Too Much Screen Time: Mental and Physical Impacts

From smartphones, to tablets, to computers and TV’s – it’s no secret that a lot of us spend too much time glued to a screen. While technology has come a long way over the years, and brings with it plenty of benefits, we can’t help but wonder about all of the possible negative effects it brings with it.

Research suggests that too much screen time impacts both your physical and mental well-being and is associated with everything from a higher likeliness of developing cancer to an increased risk of depression. For those who sit behind a computer all day, managing screen time can be an even bigger challenge, which is why excessive screen time is becoming one of the 21st century’s most prominent professional hazards.
To reduce the negative impacts of a digital-heavy lifestyle we have the option of limiting our leisure screen time, however, minimising work-related screen time can be a little more difficult. Here’s a look at the mental and physical effects of excessive screen time and what can be done in the workplace to help protect your employees’ health.

What are the mental impacts of too much screen time?

A study published in the Journal of Preventative Medicine found that people who spend more than six hours a day looking at a screen are more likely to suffer from depression. Not only that, but Brain Scan Research has found that excessive exposure can lead to shrinkage of the brain’s grey matter, affecting areas like the frontal lobe, which deals with planning and accomplishing tasks, as well as the insula, the area of the brain that deals with someone’s capacity for empathy and compassion.

There are many steps that can be taken to encourage a work environment that helps to combat the mental effects of screen time.

  • Adding more greenery and natural light to the work environment can help to lift moods and reduce stress.
  • Reduce notifications from work outside of work hours. Pings and notifications can distract employees and encourage them to get on their phones outside of work.
  • It’s also helpful to proactively encourage group bonding to nurture empathy and compassion.

What are the physical impacts of too much screen time?

Researchers from the University of Glasgow found a link between high levels of screen time and a higher risk of developing cancer and heart disease. Studies are showing that excessive exposure often goes hand in hand with unhealthy habits like minimal levels of physical activity, a sedentary lifestyle, poor sleeping habits, and unhealthy eating habits.

Too much screen time can also contribute to tech neck, an overuse syndrome associated with neck and shoulder pain. When someone moves their head forward by as little as one inch, like they do when looking at a phone or tablet, the weight of the head increases sixfold – putting a huge amount of pressure on the upper spine. This can contribute to strain, pain in the shoulders and neck, and headaches.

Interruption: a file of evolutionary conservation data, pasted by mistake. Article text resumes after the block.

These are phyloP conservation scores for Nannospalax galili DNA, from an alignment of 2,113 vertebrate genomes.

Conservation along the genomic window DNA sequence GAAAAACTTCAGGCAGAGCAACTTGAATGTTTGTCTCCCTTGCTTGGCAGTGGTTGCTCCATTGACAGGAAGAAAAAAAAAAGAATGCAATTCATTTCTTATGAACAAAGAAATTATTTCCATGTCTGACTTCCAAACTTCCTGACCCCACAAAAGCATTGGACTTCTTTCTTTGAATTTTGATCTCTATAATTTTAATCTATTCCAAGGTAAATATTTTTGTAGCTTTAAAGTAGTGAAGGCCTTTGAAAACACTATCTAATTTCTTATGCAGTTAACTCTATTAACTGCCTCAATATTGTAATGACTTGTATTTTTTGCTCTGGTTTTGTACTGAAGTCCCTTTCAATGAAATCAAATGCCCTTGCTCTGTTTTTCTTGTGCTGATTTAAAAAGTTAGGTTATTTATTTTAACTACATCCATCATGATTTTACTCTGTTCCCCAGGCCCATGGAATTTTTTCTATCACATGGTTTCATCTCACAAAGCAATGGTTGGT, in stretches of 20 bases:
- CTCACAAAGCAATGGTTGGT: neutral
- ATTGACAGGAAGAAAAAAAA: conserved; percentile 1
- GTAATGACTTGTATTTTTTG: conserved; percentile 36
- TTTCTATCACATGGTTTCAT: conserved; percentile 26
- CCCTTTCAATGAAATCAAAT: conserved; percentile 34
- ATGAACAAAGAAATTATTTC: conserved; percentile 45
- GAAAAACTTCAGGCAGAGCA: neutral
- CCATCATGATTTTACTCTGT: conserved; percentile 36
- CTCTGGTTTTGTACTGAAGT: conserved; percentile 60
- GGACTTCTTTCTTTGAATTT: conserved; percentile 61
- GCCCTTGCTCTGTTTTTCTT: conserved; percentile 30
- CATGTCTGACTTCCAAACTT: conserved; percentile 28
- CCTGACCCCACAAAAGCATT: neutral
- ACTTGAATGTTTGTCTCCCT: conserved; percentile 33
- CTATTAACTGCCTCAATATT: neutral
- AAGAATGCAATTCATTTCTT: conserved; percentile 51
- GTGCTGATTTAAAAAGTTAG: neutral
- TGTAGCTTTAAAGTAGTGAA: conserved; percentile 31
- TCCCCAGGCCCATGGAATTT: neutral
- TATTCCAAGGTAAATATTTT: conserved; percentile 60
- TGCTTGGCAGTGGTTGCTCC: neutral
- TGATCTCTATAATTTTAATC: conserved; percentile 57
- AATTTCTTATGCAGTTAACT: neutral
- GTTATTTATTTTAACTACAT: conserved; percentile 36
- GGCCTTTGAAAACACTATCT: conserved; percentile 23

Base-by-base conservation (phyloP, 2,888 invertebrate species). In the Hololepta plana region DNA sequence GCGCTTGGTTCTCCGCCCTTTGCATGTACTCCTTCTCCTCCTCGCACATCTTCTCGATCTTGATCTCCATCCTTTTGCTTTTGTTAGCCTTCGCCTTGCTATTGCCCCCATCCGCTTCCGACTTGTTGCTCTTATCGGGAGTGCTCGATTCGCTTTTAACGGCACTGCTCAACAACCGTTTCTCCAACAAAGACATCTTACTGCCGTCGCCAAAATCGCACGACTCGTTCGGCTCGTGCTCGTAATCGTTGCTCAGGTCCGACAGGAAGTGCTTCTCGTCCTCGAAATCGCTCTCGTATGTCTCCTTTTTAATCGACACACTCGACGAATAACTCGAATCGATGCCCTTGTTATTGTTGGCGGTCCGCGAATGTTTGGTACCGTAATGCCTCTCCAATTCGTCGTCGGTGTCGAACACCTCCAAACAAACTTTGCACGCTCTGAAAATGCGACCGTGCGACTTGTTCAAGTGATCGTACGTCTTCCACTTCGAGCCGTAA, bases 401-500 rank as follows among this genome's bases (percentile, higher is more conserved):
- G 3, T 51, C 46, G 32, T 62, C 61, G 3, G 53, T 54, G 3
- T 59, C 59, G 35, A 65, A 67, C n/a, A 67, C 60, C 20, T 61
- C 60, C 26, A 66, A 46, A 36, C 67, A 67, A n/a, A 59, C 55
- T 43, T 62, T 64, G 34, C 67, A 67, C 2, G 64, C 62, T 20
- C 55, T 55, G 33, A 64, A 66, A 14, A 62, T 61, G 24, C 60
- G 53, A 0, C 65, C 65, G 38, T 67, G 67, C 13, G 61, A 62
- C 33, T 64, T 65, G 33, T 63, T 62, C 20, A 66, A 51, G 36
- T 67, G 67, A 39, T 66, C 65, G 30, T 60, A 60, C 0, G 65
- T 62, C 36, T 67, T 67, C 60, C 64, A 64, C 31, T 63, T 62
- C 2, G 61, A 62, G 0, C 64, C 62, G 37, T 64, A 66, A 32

To create a healthier workplace, you can encourage employees and co-workers to get more exercise and to form healthy eating habits. Providing healthy snacks at work and promoting regular breaks in which workers can go for a walk outdoors or spend a few minutes stretching helps to combat the negative effects of a sedentary lifestyle, such as obesity and an increased risk for heart disease.

Making sure employees have an ergonomically correct workstation with the right chair and desktop height can help prevent tech neck and back and shoulder pain.

So, what is a safe amount of screen time?

A 2018 study found that adults spend more than 11 hours a day engaging with media, including nearly five hours a day watching television. From working at a laptop to checking social media, you could easily be spending most of your waking hours staring at a screen if you aren’t careful.

While some people combat digital overload with a digital detox – a designated time period with zero screens – what about daily use? How much screen time per day is safe?

Experts haven’t agreed on a set number. The general recommendation is to limit non-work screen time as much as you can. You can do this by keeping screens out of the bedroom to discourage watching television before bed, making meal times screen-free, and setting personal limits for social media use and texting. Applications which track and even limit your screen-time are also a big help.

Balancing screen time with wellness

For most people, there’s no escaping digital exposure. Nor does that have to be the goal. There are so many positive things that come from being able to tune in, do work, and connect through screens.

By taking a healthy approach to screen time, it’s possible to create an effective balance. Simple steps like adding more stress-relieving features to the work environment and making an effort to improve posture and sit correctly when engaging with screens, getting more exercise, and consciously limiting leisure-time device usage will help to minimise problems with screen time and promote a healthier lifestyle.

To learn more about cultivating a healthy modern work environment, contact Bodycare today.